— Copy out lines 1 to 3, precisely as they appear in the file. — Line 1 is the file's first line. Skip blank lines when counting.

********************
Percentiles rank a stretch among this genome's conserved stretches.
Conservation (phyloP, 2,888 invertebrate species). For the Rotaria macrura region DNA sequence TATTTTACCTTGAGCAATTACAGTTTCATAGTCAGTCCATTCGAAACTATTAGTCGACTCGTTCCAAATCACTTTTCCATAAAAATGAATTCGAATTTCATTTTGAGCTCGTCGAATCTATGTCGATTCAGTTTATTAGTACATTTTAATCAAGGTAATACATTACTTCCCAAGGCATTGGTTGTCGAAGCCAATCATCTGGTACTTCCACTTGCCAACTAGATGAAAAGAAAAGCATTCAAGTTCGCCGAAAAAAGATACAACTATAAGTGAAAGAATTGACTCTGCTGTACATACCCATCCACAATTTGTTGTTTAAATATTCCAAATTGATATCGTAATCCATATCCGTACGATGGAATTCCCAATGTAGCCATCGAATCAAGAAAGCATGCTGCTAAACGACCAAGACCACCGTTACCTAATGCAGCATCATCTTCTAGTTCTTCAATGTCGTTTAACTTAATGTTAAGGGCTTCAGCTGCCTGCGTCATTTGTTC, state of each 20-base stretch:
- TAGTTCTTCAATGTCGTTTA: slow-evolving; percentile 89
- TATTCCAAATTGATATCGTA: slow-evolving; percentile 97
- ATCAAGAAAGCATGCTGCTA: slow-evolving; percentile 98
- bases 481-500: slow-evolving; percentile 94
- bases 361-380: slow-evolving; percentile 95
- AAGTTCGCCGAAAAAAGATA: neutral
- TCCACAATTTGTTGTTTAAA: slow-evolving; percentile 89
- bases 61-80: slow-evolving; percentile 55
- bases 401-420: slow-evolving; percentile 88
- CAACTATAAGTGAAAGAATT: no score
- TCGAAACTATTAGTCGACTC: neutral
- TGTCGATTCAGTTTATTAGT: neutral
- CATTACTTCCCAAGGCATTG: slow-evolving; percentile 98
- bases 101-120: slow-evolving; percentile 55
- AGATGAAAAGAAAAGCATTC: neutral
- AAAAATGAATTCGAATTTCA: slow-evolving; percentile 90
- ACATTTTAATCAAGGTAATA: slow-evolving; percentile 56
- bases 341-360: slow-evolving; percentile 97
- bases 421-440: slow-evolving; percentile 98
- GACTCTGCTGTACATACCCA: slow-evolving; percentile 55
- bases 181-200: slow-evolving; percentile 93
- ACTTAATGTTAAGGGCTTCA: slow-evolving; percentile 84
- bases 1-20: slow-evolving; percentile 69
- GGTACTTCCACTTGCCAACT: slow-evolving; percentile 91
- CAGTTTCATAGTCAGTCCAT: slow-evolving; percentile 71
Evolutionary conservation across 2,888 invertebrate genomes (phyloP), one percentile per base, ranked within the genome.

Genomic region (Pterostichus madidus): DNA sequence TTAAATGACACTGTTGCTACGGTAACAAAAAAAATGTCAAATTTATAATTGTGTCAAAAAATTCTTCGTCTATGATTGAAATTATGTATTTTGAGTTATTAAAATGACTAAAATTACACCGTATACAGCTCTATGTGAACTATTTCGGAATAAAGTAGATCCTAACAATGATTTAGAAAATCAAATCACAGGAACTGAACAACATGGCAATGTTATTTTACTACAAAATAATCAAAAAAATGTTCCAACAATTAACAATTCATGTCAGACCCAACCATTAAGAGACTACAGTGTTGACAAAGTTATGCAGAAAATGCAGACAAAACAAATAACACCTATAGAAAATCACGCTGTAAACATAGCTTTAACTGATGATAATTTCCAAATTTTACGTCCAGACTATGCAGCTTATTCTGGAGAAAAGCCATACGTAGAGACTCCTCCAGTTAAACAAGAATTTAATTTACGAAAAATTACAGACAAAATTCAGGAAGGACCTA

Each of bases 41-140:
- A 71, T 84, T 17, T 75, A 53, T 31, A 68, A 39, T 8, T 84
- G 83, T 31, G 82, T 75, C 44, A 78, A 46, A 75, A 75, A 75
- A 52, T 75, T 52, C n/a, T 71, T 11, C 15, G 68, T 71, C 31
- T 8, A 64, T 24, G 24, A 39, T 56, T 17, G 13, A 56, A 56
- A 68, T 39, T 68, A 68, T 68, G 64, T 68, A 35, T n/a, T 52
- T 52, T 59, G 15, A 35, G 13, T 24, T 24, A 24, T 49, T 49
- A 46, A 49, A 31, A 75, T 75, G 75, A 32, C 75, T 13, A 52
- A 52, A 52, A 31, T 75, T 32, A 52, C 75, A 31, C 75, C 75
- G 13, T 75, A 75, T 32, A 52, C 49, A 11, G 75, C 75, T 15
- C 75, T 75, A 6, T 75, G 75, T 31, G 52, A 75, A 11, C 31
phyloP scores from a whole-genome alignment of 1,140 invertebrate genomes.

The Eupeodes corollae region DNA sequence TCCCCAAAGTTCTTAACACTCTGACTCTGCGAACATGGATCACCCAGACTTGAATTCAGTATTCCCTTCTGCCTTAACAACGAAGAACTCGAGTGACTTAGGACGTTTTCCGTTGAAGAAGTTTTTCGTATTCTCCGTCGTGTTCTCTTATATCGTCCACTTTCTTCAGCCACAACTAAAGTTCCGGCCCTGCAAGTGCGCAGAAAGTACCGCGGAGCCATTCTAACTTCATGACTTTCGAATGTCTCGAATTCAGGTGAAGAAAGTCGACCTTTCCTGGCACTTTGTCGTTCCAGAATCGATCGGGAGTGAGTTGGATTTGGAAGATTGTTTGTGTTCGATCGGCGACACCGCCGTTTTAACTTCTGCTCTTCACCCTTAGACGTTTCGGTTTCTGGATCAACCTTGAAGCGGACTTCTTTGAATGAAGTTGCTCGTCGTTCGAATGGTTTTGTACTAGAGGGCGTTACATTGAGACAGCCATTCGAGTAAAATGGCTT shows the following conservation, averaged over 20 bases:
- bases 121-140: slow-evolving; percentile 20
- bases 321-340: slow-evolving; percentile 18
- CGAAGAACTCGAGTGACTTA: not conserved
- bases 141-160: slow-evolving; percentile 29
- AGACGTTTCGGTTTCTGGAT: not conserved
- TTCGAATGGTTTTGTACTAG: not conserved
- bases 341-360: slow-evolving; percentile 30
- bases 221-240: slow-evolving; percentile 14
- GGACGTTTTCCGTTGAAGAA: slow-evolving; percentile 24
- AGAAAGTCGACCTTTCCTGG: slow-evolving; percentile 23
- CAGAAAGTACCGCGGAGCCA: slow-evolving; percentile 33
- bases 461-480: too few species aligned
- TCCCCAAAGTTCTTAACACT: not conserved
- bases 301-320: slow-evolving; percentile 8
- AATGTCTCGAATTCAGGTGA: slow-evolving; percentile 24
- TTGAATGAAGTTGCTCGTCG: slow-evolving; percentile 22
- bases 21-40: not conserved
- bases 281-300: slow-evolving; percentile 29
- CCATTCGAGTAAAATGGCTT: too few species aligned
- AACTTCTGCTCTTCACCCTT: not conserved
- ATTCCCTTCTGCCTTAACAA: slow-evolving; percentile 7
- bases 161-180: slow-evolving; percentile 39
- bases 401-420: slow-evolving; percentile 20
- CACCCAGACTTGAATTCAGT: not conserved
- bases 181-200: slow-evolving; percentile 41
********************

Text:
Percentiles rank a stretch among this genome's conserved stretches.
Conservation (phyloP, 2,888 invertebrate species). For the Rotaria macrura region DNA sequence TATTTTACCTTGAGCAATTACAGTTTCATAGTCAGTCCATTCGAAACTATTAGTCGACTCGTTCCAAATCACTTTTCCATAAAAATGAATTCGAATTTCATTTTGAGCTCGTCGAATCTATGTCGATTCAGTTTATTAGTACATTTTAATCAAGGTAATACATTACTTCCCAAGGCATTGGTTGTCGAAGCCAATCATCTGGTACTTCCACTTGCCAACTAGATGAAAAGAAAAGCATTCAAGTTCGCCGAAAAAAGATACAACTATAAGTGAAAGAATTGACTCTGCTGTACATACCCATCCACAATTTGTTGTTTAAATATTCCAAATTGATATCGTAATCCATATCCGTACGATGGAATTCCCAATGTAGCCATCGAATCAAGAAAGCATGCTGCTAAACGACCAAGACCACCGTTACCTAATGCAGCATCATCTTCTAGTTCTTCAATGTCGTTTAACTTAATGTTAAGGGCTTCAGCTGCCTGCGTCATTTGTTC, state of each 20-base stretch:
- TAGTTCTTCAATGTCGTTTA: slow-evolving; percentile 89